Might as well state that I am a very enthusiastic John Buchan fan-girl (perhaps some of you already knew that) and simply cannot control my zeal for his work even if I know, intellectually, that many of his views are not politically correct seen from the perch of today.
Loving Buchan's work, anachronisms and all, I cannot be sensible about his faults. The truth of it is, that despite being a brilliant thriller writer with an extraordinary sense of color, setting and mood, he was a creature of his upbringing and class. (Certainly, not shocking that this would be so.) There is the implied 'class will tell' motif and stalwart white man stuff, but that's not that unusual, I think. for this time.
The heroes in Hannay's world were, in general, of a certain class and kept to the 'sporting' code of that class. They fought, when necessary, as soldiers, convinced of their superiority, did their best for King and country, and behaved with gallantry towards women. Bound by honor, once they gave their word there was no turning back. In other words, they were of a type with the flaws and strengths of that 'type.' If you do not enjoy their company, then do not read John Buchan - but then you would be missing out on some thrilling (if not occasionally poetic) adventures.
Buchan was born in Scotland in 1875 and died in 1940. He was not only a wonderful and prolific story-teller but a life-long public servant (1st Baron Tweedsmuir) who became Governor-General of Canada.
Obviously Buchan lived through Great Britain's age of dominion and colonialism, enthusiastically so. But he also lived to see that dominion drawing to a close with WWI and knew, at the end of his life, that a second world war was on England's doorstep.
My favorite John Buchan books are the Hannay series and the Dickson McCunn books, most especially HUNTINGTOWER, a charmingly told, warm-hearted, beautifully put together adventure tale which I've read several times, always with the same enthusiastic sense of wonder and astonishment. Buchan's inventive story-telling genius is, to my mind, unequaled as is his gift for scene setting and mood.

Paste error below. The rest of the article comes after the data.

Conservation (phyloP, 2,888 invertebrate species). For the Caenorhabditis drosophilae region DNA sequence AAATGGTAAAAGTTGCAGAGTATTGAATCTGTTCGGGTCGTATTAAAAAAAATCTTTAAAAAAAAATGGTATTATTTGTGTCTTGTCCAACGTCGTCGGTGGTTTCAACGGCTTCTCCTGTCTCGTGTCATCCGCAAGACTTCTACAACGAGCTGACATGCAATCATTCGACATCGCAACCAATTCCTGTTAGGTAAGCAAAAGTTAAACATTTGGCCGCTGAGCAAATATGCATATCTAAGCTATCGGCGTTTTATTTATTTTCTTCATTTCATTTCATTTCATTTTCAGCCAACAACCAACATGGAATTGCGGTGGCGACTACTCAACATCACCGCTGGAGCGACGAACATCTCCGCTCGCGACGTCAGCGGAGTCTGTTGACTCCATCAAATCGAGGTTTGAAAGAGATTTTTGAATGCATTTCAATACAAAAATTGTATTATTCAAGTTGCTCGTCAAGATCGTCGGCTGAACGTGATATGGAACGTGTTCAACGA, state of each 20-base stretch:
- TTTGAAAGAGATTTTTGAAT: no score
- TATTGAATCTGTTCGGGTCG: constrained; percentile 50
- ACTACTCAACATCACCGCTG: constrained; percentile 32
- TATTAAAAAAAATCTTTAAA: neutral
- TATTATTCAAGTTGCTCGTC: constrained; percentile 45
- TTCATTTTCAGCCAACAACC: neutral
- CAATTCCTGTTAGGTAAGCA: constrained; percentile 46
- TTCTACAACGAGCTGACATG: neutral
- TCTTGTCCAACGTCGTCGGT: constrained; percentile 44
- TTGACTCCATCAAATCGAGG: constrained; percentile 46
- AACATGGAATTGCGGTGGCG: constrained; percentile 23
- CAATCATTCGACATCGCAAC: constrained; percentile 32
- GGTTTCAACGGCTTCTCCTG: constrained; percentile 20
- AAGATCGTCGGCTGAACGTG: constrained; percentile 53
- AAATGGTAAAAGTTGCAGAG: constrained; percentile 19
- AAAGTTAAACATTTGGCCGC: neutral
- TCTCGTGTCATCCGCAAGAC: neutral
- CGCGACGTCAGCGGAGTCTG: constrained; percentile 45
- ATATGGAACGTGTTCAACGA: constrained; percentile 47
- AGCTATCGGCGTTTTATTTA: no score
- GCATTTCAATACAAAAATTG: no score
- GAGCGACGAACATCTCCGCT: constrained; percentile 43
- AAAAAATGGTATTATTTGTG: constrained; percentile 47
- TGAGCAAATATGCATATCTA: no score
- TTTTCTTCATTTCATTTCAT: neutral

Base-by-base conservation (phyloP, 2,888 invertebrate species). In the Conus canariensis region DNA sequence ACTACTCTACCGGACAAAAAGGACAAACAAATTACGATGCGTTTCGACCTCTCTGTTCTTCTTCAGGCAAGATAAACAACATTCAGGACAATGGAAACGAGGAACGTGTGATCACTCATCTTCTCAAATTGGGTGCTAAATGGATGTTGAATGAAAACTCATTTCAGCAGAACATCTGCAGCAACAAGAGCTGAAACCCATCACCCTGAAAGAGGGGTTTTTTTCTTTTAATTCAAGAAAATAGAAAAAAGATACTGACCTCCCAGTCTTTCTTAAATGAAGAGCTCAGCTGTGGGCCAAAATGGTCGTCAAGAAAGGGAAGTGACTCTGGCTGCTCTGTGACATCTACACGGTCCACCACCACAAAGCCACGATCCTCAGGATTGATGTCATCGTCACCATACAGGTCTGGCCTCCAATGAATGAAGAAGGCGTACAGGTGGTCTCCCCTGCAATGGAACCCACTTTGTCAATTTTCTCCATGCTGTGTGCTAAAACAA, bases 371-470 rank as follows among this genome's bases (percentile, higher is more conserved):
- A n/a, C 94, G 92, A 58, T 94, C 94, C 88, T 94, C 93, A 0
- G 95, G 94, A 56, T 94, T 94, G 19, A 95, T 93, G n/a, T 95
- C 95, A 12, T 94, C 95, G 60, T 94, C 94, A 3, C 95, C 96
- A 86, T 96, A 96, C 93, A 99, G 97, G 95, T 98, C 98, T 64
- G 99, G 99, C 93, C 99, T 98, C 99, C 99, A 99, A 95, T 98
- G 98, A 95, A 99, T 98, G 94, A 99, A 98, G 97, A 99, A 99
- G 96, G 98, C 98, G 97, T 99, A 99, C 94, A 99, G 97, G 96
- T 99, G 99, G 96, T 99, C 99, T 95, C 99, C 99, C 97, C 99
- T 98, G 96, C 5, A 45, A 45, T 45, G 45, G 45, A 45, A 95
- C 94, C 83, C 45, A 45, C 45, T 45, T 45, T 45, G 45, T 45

In THE ISLAND OF SHEEP, Hannay is retired and living a quiet, idyllic life (though he suspects he may be getting decrepit) in the English countryside with his wife and adolescent son, a budding falconer. (There are bits of arcane knowledge about falcons and hawks peppered throughout at the beginning of the tale.) But as so often happens to men who have had all encompassing histories of overseas service and its attendant derring-do, people pop up out of the past now and then seeking Hannay out for advice and/or help, usually of a clandestine nature. And of course, there are always old friends and acquaintances from days gone by - memories and stories to share.
This book has everything one could wish for in a Buchan story. The author has the knack of stopping forward motion by having characters tell tales which become relevant to the current plot as we move along. Some may frown on this sort of thing, but in Buchan's hands, it makes for marvelous diversion - the stories are always of the thrilling sort and we understand that Buchan is not wasting our time but getting us in the mood.
It is a tale out of the past which sets the ball rolling in THE ISLAND OF SHEEP: a nearly forgotten oath of honor inspired by the sorts of physically rigorous crisis that characters of a certain stamp always seem to stumble into in books - this one having to do with a deadly feud involving some very bad men, a Norwegian treasure hunter named Haraladsen and a fight to the death in the South African bush. That long ago oath pulls Hannay into yet another life or death adventure. This time out it will also involve his fourteen year old son, Peter John, an intelligent, intuitive boy, keen on bird lore and as I mentioned, a budding falconer.
(The treatment of animals in Buchan's books by the way, is respectful but unsentimental and not Disneyesque in the slightest. There's a touch of 'nature red in tooth and claw', but only in passing, not so much so that the animal lover blanches in horror.)
Back to the plot: The treasure hunter's grown son, Valdemar Haraldsen, has turned up in England in desperate need of Hannay's help - he is being tormented by some thugs with a murderous grudge against his late father.
Hannay, with the help of two long time friends, the resourceful and quick-witted Sandy Arbuthnot, Lord Clanroyden and Peter Lombard, now a plump, successful businessman rather than a man of action but willing to do his part, are drawn into a dangerous struggle to keep Haraldsen and his young daughter Anna from being destroyed by this vendetta from the past.
My kind of story. Especially when it involves a fantastic car chase along back roads in the English countryside, a hairbreadth escape in the dead of night, the Scottish highlands, travel to an island in Norwegian waters, colorful customs and lore, impersonations, youthful derring-do and near the end, enraged villagers brandishing knives. Ah, the good old days.
At first I wasn't sure I'd enjoy this Hannay thriller as much as I had Buchan's earlier books, but I did. It's a wonderful tale. I am so enamored of well written stories where friends band together to do the right thing come hell or high water.
And since this is Friday once again, don't forget to check in at author Patricia Abbott's blog, Pattinase, to see what other forgotten or overlooked books other bloggers are talking about today.